A consultant pharmacist is raising awareness about appropriate use of antibiotics as winter sets in.
Health professionals are warning people of the risks if antibiotics are used too widely, as the bacteria causing infections may become resistant to the drugs. This means that antibiotics may not work when you really need them and can put you or your family at risk of a more severe or longer illness.
Andy Karvot, consultant pharmacist in antimicrobials across Northern Lincolnshire and Goole NHS Foundation Trust, wants people to stop and think before turning to their GPs with the idea that a simple cough or cold should be treated with antibiotics. Andy has spoken out during World Antibiotic Awareness Week, which aims to increase awareness of antibiotic resistance and to encourage best practices among the public and healthcare staff to avoid the further emergence, and spread of antibiotic resistance.
He said: “The common cold or flu should not need such medication as antibiotics don’t work against these viral infections and most will disappear within a week or so. Simple relief such as paracetamol, cold and flu remedies, decongestants, cough syrups and plenty of rest and fluids will often be enough. Head to your local pharmacist who will be able to recommend the appropriate medicines. To prevent spreading these infections to your family and friends, make sure you’re washing your hands often.”
Antibiotics are used to treat or prevent some types of bacterial infection. They work by killing bacteria or preventing them from spreading. But they do not work for everything.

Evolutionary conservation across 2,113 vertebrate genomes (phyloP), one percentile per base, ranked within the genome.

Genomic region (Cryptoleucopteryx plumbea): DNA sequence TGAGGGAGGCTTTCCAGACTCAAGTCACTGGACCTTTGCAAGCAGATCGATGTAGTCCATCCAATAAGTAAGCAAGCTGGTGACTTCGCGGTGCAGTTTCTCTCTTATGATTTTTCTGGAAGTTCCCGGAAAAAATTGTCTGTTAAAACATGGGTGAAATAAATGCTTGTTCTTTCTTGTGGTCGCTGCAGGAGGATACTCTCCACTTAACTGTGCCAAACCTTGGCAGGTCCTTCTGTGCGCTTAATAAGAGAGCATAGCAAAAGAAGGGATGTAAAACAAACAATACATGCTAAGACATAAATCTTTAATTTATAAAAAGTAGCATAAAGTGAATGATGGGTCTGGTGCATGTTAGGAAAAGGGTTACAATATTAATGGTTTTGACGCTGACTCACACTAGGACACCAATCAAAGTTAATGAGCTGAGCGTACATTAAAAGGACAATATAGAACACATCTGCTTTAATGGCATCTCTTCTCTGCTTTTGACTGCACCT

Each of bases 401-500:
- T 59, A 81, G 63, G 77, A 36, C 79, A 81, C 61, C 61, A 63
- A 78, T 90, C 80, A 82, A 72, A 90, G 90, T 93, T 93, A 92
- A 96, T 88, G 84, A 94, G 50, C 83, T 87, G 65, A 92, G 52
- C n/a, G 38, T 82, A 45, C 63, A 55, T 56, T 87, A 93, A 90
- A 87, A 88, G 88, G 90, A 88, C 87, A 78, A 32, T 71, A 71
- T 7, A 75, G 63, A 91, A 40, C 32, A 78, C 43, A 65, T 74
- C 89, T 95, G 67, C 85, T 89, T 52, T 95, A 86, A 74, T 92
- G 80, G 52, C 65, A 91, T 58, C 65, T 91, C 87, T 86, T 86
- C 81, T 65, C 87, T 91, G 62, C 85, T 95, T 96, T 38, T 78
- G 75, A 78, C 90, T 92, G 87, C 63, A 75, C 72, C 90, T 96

The overuse of antibiotics in recent years means they’re becoming less effective and has led to the emergence of ‘superbugs’. These are strains of bacteria that have developed resistance to many different types of antibiotics.
Andy added: “When it comes to antibiotics, take your doctor’s advice on whether you need them or not. Antibiotic resistance is a big problem – taking antibiotics when you do not need them can mean they will not work for you in the future. You must use the full course of antibiotics as recommended, even if you start to feel better and never share antibiotics with others.
“Taking antibiotics should be a last resort for suspected bacterial infections. Antibiotic resistance is one of the most significant threats to patients’ safety worldwide, as we will run out of antibiotics to treat serious infections.”
To find out more about antibiotics, visit the NHS website: https://www.nhs.uk/conditions/antibiotics/